Definitely CA 62.  I would say you're partially right about CA 18, except for the direct access to several shopping centers sans frontage roads -- as well as the close spacing of signals in central Apple Valley (I was just on that road New Years' Eve).  Ironically, the long-range plans are to bypass the current route with a new facility arcing to the north from east of "old town" Apple Valley (east of Najavo Road) to I-15 north of Victorville and on to US 395 in Adelanto, the latter section paralleling Air Parkway -- and from I-15 to its eastern end it will be an expressway rather than a freeway. 
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NE2

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Re: Expressways (not freeways) in and near Los Angeles
« Reply #12 on: January 03, 2019, 09:57:04 PM »

Portions of SR 126 and its local extension east to SR 14.
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djsekani

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Re: Expressways (not freeways) in and near Los Angeles
« Reply #13 on: January 04, 2019, 10:16:26 AM »

Having commuted to Chino recently, I can tell you that there's nothing express about CA-83 anymore.

CA-79 between I-10 and State Street in Hemet hasn't been mentioned yet.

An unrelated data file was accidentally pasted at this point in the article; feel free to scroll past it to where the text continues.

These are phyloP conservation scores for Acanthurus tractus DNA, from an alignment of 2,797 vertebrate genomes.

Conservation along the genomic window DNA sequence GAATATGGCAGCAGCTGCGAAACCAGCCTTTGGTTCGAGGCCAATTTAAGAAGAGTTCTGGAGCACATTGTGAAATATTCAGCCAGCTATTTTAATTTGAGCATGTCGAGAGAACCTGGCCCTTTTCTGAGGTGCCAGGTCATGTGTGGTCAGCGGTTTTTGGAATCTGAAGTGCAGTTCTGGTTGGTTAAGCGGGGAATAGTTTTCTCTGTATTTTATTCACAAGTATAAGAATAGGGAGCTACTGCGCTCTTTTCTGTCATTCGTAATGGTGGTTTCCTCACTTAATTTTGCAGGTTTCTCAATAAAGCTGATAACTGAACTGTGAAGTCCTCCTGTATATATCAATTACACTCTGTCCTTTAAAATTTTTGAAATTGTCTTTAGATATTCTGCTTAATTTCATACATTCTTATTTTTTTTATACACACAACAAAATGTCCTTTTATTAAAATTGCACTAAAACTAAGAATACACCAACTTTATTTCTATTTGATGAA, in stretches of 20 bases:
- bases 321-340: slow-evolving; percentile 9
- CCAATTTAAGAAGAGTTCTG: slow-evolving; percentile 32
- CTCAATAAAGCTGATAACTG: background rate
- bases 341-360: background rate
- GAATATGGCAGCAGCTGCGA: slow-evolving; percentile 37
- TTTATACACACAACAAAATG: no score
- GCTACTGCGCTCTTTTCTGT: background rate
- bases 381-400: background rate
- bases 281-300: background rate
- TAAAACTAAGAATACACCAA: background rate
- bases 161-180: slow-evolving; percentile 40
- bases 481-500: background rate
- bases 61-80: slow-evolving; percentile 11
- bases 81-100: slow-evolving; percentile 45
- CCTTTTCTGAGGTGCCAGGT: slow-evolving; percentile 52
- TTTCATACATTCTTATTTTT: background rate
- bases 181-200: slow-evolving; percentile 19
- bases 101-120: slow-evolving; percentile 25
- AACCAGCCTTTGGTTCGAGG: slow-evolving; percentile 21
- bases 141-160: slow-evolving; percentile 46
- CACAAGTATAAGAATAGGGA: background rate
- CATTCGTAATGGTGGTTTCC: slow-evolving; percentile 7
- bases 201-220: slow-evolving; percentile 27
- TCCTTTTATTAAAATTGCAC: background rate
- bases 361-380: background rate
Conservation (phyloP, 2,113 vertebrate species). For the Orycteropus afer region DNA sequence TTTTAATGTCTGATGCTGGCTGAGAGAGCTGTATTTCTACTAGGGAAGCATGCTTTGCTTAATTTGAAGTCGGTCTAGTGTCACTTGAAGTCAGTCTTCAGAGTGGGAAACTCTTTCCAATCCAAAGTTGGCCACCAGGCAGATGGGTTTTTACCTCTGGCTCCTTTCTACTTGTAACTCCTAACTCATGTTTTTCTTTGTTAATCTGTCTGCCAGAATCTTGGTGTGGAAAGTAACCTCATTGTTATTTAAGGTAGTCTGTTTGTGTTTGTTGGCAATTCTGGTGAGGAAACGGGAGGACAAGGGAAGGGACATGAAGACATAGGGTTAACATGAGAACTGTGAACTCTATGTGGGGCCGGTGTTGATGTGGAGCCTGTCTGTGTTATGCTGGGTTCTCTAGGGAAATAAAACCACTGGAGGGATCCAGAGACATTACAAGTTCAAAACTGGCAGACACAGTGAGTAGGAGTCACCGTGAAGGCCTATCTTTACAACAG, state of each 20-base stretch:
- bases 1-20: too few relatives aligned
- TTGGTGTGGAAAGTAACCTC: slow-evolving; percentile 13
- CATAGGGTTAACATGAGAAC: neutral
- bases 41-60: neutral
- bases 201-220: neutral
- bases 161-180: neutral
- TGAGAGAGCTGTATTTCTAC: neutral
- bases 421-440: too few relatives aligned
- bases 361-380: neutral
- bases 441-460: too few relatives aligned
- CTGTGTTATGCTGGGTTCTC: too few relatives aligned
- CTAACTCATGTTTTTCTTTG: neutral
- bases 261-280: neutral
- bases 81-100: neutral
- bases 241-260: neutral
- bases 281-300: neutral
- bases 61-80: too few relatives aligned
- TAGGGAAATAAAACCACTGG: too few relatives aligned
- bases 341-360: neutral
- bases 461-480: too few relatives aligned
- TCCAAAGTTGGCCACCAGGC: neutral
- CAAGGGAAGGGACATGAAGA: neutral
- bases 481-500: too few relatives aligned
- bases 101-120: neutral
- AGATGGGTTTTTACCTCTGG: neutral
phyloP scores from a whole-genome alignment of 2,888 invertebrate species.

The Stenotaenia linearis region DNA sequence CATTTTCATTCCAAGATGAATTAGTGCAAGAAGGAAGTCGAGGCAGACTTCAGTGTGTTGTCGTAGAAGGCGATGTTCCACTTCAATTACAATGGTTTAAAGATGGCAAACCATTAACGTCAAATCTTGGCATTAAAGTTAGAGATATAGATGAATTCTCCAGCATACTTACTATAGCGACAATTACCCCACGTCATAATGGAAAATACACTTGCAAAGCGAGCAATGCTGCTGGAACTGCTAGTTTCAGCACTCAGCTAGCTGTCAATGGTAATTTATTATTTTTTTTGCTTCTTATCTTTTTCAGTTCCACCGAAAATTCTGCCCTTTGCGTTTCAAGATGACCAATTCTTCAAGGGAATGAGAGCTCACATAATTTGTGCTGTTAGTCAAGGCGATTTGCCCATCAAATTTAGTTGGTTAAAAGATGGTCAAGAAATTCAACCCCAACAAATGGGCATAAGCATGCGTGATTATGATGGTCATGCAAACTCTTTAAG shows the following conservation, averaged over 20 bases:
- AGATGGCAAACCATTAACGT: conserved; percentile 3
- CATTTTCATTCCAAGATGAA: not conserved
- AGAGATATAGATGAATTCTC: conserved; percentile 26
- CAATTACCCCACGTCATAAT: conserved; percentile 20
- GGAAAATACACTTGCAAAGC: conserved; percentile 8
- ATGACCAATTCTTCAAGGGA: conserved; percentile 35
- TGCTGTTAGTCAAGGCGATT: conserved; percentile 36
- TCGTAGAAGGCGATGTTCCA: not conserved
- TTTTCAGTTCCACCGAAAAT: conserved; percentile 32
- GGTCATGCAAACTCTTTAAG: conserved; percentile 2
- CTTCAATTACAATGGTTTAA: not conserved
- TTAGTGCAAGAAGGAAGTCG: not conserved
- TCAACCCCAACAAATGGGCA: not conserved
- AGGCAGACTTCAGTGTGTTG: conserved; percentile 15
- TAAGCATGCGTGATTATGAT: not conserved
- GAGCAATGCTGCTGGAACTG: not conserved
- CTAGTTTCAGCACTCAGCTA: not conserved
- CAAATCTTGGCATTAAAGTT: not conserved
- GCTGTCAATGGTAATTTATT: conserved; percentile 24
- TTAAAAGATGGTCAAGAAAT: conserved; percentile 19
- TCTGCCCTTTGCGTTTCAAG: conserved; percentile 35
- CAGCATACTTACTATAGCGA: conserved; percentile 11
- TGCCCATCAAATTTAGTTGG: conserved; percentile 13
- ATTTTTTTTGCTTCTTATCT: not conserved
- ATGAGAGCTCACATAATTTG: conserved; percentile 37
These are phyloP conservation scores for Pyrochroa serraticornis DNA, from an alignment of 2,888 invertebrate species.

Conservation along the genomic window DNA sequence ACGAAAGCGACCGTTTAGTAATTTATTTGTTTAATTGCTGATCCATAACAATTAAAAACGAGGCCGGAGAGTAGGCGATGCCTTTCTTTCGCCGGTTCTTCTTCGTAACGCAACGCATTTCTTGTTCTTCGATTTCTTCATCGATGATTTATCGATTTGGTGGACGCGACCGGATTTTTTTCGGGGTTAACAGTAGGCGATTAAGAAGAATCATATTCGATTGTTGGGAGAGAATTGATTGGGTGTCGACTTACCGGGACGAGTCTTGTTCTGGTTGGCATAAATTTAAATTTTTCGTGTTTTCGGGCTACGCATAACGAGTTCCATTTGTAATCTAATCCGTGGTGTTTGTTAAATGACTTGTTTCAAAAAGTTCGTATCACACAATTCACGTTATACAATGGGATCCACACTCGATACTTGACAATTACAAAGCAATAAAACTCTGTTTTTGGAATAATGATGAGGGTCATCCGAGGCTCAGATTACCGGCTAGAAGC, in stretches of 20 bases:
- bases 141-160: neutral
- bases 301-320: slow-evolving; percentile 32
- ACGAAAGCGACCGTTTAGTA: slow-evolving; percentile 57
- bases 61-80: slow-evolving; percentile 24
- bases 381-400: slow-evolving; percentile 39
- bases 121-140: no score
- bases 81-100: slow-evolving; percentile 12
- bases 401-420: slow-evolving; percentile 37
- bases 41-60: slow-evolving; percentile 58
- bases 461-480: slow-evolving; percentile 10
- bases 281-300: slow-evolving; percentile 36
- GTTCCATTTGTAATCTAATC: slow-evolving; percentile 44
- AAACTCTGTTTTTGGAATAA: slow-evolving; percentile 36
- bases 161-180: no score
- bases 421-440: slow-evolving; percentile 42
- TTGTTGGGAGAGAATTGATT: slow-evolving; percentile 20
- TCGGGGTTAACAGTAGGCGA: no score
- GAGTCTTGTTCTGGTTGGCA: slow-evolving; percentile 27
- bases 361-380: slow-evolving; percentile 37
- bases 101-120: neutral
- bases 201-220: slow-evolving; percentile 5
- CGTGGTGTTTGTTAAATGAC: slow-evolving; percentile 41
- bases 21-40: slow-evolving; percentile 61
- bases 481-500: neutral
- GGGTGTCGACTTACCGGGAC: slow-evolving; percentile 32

West Shoreline Drive in Long Beach is expressway from the interchange with I-710 to The Pike area.

CA-110 should also count if we're including the Pomona section of CA-71.

There are a couple of short expressway-ish roads in Chino Hills, namely Grand Ave. heading west to Diamond Bar and Chino Hills Parkway heading north to CA-60.
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Max Rockatansky

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Re: Expressways (not freeways) in and near Los Angeles
« Reply #14 on: January 04, 2019, 11:18:25 AM »

CA 138 certainly is Expressway grade for a mile or two heading east from I-5. 

sparker

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Re: Expressways (not freeways) in and near Los Angeles
« Reply #15 on: January 10, 2019, 07:09:56 PM »

CA 138 certainly is Expressway grade for a mile or two heading east from I-5. 

Actually, Caltrans considers both sections of the 5/138 interchange wye to be full freeway up to the point they shrink down to a 2-lane surface road east of the merge of the approach ramps.  That section of freeway is the only part of the now-defunct "Metropolitan Bypass" that was actually fully constructed to original plans;  the RR underpass on CA 138 west of I-15 in Cajon Pass was constructed to accommodate a divided highway, but only one carriageway was constructed -- and not to freeway standards but as a simple realignment of the existing facility.